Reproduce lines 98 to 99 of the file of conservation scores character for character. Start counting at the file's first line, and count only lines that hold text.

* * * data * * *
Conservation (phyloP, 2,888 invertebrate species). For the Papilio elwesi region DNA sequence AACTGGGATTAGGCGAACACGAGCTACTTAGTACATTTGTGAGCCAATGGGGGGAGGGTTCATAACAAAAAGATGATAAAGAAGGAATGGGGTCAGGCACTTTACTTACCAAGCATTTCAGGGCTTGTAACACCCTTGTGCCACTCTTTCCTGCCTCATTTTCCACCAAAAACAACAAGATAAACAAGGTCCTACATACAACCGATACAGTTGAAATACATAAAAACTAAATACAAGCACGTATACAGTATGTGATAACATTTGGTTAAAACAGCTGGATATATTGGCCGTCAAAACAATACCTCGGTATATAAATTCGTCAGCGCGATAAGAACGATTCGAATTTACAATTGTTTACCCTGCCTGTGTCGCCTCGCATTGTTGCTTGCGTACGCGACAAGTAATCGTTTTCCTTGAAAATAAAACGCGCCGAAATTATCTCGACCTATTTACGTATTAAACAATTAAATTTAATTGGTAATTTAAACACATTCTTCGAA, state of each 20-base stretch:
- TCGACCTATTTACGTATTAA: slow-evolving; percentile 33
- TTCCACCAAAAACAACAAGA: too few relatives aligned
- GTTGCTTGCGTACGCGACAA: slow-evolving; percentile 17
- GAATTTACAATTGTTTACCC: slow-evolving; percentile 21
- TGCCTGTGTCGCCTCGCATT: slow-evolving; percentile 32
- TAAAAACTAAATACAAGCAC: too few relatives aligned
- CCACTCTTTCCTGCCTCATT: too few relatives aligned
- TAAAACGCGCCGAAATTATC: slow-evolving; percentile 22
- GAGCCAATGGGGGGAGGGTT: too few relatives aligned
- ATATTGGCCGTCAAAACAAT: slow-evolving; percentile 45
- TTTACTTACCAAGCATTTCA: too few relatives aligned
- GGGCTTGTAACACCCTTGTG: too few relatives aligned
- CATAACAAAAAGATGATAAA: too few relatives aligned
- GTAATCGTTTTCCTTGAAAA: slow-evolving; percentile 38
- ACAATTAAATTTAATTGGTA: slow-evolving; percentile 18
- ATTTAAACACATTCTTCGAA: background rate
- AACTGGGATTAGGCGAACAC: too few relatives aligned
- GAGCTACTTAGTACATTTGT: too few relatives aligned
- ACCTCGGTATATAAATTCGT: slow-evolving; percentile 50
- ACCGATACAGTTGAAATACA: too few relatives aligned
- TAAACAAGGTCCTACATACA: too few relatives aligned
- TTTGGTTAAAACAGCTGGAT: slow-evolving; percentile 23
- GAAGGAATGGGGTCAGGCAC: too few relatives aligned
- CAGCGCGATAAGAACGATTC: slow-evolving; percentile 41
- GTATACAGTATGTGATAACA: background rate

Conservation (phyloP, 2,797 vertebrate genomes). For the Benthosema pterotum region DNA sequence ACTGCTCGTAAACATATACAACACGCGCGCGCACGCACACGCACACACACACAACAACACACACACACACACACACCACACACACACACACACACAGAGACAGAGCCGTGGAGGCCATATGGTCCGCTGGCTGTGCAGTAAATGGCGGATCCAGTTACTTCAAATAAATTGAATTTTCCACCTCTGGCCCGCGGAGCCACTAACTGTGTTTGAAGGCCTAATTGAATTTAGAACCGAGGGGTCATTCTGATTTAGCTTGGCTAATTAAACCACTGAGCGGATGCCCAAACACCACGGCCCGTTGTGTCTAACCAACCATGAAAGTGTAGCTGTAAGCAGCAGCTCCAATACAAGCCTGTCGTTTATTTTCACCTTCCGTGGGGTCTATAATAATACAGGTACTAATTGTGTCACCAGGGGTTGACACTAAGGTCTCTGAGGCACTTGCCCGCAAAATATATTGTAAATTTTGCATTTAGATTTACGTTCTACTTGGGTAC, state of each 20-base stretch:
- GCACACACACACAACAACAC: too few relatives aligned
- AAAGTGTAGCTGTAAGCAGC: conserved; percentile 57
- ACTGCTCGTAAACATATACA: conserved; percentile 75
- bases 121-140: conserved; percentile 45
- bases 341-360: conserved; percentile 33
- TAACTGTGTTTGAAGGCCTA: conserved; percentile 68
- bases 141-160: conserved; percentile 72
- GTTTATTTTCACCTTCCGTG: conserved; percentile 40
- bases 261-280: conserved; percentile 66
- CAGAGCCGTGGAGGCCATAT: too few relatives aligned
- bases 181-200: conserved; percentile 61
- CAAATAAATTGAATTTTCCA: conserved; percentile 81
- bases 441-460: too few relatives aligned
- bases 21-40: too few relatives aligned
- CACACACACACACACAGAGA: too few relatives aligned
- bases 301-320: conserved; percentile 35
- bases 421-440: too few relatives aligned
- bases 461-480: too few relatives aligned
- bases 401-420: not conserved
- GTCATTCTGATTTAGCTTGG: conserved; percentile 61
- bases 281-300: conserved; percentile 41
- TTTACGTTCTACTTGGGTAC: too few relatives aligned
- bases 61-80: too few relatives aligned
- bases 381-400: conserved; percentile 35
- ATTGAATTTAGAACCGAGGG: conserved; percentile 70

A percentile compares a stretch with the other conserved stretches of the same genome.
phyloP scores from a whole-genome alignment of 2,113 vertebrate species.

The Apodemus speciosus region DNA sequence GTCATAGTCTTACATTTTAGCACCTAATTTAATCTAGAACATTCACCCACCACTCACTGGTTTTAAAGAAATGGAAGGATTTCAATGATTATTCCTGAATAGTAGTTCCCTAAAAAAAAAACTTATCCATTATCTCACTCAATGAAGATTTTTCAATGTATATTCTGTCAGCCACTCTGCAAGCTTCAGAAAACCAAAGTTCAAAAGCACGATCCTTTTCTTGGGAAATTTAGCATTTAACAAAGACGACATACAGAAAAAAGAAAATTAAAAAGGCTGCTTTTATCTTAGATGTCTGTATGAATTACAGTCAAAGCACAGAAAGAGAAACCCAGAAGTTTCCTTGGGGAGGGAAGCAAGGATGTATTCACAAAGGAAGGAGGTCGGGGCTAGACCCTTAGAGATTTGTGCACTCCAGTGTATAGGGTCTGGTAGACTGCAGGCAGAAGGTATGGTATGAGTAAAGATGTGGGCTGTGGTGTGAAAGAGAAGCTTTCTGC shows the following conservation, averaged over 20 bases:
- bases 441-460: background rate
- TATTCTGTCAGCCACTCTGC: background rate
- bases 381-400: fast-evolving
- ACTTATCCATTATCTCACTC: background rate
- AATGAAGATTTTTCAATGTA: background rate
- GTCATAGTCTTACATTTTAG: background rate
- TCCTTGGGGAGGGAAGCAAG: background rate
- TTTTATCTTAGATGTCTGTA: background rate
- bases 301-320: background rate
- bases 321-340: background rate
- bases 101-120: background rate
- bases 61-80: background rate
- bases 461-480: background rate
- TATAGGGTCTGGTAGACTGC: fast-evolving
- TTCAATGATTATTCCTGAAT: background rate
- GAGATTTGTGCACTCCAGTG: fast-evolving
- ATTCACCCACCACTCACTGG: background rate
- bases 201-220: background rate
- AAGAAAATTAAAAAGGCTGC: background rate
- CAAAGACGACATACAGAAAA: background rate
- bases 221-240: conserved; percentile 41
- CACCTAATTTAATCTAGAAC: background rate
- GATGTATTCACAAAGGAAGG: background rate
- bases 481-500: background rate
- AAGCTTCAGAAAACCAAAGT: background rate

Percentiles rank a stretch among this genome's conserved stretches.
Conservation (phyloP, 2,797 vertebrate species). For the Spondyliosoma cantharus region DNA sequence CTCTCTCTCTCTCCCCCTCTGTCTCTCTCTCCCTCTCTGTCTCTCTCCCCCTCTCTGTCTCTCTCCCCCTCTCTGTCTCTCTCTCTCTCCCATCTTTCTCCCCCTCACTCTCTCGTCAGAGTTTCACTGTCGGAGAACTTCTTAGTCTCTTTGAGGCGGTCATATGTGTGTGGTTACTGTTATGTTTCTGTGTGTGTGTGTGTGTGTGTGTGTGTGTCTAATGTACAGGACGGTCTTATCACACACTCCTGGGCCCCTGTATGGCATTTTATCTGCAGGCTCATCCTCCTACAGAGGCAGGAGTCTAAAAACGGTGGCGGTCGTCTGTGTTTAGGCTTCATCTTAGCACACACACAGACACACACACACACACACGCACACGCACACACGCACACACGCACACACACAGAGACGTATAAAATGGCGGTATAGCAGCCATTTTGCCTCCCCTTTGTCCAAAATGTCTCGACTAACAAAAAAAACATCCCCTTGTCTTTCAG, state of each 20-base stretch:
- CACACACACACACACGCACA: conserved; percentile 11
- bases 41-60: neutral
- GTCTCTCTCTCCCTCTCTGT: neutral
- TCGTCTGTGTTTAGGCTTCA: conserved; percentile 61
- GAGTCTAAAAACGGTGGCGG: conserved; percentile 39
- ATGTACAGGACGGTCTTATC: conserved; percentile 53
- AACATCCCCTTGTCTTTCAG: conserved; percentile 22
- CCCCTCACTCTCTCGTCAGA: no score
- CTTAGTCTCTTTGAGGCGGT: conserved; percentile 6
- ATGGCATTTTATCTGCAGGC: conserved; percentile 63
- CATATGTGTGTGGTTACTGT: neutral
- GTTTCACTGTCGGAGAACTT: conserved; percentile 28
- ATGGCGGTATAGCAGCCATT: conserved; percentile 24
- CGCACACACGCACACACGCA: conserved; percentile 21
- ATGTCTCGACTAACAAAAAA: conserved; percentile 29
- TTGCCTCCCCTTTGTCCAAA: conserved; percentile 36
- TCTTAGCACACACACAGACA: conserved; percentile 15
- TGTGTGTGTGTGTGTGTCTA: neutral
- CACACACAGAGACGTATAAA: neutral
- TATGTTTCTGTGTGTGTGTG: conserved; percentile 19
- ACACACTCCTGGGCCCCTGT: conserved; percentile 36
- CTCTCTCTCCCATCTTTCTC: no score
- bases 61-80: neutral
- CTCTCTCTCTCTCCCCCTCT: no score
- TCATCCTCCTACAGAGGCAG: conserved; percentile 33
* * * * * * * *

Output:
- TTGCCTCCCCTTTGTCCAAA: conserved; percentile 36
- TCTTAGCACACACACAGACA: conserved; percentile 15